Innate immune escape by Dengue and West Nile viruses

Michaela U. Gack, Michael S. Diamond

Research output: Contribution to journalReview articlepeer-review

35 Scopus citations

Abstract

Dengue (DENV) and West Nile (WNV) viruses are mosquito-transmitted flaviviruses that cause significant morbidity and mortality worldwide. Disease severity and pathogenesis of DENV and WNV infections in humans depend on many factors, including pre-existing immunity, strain virulence, host genetics and virus–host interactions. Among the flavivirus-host interactions, viral evasion of type I interferon (IFN)-mediated innate immunity has a critical role in modulating pathogenesis. DENV and WNV have evolved effective strategies to evade immune surveillance pathways that lead to IFN induction and to block signaling downstream of the IFN-α/β receptor. Here, we discuss recent advances in our understanding of the molecular mechanisms by which DENV and WNV antagonize the type I IFN response in human cells.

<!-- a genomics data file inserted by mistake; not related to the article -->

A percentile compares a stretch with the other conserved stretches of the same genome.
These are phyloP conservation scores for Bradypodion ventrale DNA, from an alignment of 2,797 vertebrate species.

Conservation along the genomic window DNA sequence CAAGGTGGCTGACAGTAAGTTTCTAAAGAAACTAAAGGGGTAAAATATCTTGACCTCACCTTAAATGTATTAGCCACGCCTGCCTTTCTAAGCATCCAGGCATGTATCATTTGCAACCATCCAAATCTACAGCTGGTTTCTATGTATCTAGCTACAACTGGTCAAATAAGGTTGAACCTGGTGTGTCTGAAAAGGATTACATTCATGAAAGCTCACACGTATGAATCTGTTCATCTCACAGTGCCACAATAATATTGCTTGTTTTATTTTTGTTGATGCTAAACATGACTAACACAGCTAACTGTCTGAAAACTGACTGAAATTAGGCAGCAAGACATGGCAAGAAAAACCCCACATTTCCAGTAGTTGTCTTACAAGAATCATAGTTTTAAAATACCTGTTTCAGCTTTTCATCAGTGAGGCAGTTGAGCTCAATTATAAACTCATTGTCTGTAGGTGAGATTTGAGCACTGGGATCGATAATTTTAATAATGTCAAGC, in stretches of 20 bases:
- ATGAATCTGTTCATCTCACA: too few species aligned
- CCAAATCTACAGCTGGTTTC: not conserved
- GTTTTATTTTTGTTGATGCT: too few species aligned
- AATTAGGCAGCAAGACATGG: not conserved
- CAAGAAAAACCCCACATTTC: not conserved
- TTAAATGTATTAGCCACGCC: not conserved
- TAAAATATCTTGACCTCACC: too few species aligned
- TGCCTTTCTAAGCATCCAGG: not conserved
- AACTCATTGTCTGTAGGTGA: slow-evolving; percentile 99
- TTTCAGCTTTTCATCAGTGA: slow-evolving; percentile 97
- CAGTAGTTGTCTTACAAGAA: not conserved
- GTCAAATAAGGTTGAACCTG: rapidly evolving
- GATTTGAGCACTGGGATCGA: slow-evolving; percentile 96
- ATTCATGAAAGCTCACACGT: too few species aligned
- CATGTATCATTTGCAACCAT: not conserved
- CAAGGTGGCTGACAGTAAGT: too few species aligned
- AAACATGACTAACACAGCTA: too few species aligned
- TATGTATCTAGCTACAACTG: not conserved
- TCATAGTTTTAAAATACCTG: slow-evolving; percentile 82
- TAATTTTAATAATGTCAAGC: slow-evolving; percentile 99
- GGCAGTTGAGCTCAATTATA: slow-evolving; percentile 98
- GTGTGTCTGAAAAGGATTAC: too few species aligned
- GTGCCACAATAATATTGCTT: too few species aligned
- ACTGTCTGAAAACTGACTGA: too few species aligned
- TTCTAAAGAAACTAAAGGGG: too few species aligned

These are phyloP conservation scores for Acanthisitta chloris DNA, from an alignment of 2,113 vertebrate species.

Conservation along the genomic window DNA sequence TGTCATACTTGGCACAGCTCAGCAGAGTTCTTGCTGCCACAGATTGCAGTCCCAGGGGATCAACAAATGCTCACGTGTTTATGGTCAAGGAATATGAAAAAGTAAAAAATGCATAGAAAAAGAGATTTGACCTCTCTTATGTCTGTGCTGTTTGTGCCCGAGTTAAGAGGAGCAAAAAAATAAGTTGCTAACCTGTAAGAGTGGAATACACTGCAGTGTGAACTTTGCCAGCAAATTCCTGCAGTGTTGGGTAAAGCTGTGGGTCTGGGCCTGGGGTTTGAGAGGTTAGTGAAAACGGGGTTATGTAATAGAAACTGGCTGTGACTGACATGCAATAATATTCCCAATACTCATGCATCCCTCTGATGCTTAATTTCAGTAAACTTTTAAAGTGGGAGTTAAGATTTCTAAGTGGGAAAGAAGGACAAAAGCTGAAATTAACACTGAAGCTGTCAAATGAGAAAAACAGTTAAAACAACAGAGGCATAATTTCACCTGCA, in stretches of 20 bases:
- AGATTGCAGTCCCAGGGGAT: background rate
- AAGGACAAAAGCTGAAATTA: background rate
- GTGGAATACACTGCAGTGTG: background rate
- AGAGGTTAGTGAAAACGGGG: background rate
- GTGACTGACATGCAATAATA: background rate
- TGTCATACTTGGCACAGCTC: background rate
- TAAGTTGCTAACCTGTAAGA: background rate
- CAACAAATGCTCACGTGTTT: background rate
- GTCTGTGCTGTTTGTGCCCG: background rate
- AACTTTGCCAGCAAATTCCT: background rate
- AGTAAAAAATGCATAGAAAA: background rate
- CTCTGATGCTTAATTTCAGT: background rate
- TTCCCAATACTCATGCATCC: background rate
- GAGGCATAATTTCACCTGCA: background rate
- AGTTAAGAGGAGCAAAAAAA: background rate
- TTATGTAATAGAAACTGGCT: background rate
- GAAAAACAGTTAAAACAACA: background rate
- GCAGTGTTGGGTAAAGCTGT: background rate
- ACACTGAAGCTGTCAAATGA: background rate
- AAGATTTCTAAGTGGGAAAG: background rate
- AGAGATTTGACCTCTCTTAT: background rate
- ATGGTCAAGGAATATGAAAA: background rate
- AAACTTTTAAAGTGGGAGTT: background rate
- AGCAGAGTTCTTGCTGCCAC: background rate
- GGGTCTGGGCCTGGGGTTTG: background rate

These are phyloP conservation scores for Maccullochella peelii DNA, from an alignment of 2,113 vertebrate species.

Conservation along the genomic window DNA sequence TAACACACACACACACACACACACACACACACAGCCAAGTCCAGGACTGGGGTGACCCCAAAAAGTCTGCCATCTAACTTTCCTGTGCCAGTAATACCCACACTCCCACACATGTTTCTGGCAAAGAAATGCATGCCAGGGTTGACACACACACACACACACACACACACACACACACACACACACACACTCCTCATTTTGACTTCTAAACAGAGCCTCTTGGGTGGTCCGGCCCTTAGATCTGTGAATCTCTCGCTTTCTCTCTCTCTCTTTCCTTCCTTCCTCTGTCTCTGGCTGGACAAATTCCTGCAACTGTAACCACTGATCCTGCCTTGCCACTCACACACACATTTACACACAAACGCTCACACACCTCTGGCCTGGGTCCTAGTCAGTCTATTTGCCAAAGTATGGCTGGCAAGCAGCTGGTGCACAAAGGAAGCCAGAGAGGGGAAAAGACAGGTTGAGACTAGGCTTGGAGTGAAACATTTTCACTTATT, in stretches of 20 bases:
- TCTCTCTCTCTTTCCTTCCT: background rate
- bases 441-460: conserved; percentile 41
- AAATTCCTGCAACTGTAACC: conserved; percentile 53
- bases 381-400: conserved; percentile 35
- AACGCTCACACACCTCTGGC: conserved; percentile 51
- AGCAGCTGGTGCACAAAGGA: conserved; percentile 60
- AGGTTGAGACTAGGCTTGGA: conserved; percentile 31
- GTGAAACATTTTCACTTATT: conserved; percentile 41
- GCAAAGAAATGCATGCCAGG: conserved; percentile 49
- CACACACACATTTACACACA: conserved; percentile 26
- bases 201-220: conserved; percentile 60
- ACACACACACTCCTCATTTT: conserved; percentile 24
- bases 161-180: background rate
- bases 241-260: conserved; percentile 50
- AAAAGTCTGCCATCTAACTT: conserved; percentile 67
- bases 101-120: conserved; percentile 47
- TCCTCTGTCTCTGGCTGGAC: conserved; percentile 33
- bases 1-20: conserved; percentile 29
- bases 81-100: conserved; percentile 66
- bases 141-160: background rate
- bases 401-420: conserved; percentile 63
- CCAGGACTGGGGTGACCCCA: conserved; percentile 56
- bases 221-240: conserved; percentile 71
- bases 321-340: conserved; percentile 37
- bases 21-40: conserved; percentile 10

Original languageEnglish
Pages (from-to)119-128
Number of pages10
JournalCurrent Opinion in Virology
Volume20
DOIs
StatePublished - Oct 1 2016

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